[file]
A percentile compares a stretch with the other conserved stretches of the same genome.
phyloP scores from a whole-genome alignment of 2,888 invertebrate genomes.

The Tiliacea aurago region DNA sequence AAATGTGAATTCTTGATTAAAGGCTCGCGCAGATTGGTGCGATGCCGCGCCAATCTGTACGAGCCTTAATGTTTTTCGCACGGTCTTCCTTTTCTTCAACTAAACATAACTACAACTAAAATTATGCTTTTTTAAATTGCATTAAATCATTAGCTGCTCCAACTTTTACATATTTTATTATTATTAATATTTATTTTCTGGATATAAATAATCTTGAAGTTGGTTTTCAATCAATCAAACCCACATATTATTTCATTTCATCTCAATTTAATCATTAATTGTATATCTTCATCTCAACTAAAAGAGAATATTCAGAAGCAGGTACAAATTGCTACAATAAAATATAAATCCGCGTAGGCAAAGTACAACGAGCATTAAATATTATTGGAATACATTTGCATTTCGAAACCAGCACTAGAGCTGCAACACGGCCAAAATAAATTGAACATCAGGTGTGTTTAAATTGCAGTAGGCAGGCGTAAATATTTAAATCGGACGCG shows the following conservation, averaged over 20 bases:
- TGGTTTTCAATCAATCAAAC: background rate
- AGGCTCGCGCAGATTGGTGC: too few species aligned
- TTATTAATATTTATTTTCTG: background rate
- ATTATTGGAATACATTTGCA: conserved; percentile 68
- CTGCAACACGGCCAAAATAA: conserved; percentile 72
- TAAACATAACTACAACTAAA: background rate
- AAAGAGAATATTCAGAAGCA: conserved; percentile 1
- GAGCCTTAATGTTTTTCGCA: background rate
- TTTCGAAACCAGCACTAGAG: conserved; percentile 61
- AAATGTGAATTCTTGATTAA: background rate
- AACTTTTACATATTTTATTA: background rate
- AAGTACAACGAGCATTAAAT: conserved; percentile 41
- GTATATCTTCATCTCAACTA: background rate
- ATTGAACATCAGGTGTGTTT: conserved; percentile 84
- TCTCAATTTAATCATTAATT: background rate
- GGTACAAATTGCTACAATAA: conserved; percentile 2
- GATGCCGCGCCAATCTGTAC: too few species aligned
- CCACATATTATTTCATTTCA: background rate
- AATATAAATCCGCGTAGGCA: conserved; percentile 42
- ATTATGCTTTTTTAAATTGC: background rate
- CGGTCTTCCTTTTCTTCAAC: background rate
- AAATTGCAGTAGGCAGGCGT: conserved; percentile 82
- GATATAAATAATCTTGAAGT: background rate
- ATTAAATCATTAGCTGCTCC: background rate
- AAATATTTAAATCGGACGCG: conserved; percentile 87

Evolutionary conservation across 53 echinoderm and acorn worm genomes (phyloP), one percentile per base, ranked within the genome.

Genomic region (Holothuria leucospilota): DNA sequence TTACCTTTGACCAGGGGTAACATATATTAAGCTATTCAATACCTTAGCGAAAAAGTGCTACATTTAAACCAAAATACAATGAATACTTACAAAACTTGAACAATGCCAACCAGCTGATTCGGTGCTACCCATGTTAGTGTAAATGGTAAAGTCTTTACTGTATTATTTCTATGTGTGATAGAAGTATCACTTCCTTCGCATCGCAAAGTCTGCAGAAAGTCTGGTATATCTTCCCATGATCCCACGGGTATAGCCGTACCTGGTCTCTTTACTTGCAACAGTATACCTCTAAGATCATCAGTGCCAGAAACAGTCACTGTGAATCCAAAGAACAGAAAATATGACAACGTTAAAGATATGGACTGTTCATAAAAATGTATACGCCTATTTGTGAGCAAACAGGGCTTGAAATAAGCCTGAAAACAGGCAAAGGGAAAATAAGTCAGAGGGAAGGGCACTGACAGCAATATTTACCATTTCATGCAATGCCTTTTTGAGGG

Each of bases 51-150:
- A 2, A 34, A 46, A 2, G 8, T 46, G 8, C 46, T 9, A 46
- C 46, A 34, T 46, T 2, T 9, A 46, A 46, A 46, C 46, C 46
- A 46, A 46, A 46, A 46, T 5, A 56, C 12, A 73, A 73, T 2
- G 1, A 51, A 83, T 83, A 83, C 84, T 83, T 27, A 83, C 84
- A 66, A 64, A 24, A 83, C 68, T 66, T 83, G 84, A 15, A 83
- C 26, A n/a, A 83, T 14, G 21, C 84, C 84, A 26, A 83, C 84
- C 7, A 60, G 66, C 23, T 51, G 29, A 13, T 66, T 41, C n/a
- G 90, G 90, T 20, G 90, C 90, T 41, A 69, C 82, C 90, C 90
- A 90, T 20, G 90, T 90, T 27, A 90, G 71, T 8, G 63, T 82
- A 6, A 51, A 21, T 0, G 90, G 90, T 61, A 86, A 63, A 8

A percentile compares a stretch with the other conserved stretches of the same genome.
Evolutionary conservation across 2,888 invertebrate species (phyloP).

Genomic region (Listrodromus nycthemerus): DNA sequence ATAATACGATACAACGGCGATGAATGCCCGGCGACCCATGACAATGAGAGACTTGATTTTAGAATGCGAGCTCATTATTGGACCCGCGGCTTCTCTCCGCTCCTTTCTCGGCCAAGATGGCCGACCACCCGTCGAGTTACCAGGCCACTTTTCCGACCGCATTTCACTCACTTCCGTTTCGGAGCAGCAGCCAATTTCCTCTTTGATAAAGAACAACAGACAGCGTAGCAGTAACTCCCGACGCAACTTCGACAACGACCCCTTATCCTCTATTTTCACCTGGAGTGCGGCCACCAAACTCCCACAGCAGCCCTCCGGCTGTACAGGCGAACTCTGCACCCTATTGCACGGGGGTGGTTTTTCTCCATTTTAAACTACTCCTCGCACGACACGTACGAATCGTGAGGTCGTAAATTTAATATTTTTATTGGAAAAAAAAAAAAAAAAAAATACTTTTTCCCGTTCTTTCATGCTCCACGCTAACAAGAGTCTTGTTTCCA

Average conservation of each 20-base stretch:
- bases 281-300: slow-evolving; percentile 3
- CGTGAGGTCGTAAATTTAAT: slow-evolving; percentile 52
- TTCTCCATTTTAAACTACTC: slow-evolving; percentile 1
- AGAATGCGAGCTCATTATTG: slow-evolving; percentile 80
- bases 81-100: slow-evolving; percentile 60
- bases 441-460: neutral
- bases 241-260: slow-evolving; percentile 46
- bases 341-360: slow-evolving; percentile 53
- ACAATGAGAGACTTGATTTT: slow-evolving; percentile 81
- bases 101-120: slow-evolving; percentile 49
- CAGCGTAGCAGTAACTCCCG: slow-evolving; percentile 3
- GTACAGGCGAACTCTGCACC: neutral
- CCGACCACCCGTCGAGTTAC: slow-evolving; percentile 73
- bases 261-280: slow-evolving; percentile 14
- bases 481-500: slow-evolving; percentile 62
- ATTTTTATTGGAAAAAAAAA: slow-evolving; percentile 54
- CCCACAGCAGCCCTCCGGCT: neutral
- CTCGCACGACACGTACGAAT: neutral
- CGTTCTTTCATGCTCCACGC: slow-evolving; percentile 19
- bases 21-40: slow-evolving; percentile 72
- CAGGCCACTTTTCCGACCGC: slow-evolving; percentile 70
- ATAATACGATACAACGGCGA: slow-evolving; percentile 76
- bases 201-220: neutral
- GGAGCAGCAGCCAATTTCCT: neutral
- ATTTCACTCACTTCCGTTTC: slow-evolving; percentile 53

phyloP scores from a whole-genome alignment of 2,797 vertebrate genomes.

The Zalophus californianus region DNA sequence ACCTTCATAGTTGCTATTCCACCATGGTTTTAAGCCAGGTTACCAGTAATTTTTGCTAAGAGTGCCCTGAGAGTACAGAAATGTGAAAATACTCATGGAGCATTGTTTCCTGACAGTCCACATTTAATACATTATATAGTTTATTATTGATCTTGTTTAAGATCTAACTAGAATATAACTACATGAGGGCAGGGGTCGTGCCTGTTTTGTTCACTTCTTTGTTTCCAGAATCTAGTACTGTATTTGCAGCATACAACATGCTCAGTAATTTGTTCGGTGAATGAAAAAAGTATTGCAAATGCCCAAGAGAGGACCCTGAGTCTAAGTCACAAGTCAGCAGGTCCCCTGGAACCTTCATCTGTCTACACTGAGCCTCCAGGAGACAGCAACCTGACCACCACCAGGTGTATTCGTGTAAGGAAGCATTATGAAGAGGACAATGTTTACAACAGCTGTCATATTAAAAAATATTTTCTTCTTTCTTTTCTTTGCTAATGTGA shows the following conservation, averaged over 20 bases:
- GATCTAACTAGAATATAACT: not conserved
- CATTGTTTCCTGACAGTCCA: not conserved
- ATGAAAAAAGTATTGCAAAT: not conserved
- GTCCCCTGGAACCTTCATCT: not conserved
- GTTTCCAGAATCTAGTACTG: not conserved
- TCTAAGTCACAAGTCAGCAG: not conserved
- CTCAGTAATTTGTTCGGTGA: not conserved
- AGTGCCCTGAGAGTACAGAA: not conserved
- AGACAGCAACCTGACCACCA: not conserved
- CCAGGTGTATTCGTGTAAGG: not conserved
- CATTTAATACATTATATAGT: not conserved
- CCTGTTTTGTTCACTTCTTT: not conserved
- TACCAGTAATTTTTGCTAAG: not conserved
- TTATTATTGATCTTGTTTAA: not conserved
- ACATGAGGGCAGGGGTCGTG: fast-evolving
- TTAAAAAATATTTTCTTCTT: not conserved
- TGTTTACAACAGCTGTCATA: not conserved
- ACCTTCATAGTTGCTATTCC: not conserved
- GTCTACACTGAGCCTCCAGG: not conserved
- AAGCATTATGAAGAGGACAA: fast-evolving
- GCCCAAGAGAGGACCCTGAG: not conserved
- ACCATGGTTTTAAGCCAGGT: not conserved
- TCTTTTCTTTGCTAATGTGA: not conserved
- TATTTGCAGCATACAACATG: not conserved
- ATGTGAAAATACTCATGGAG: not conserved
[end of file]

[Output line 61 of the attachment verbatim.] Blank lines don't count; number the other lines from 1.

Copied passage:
- ATTTTTATTGGAAAAAAAAA: slow-evolving; percentile 54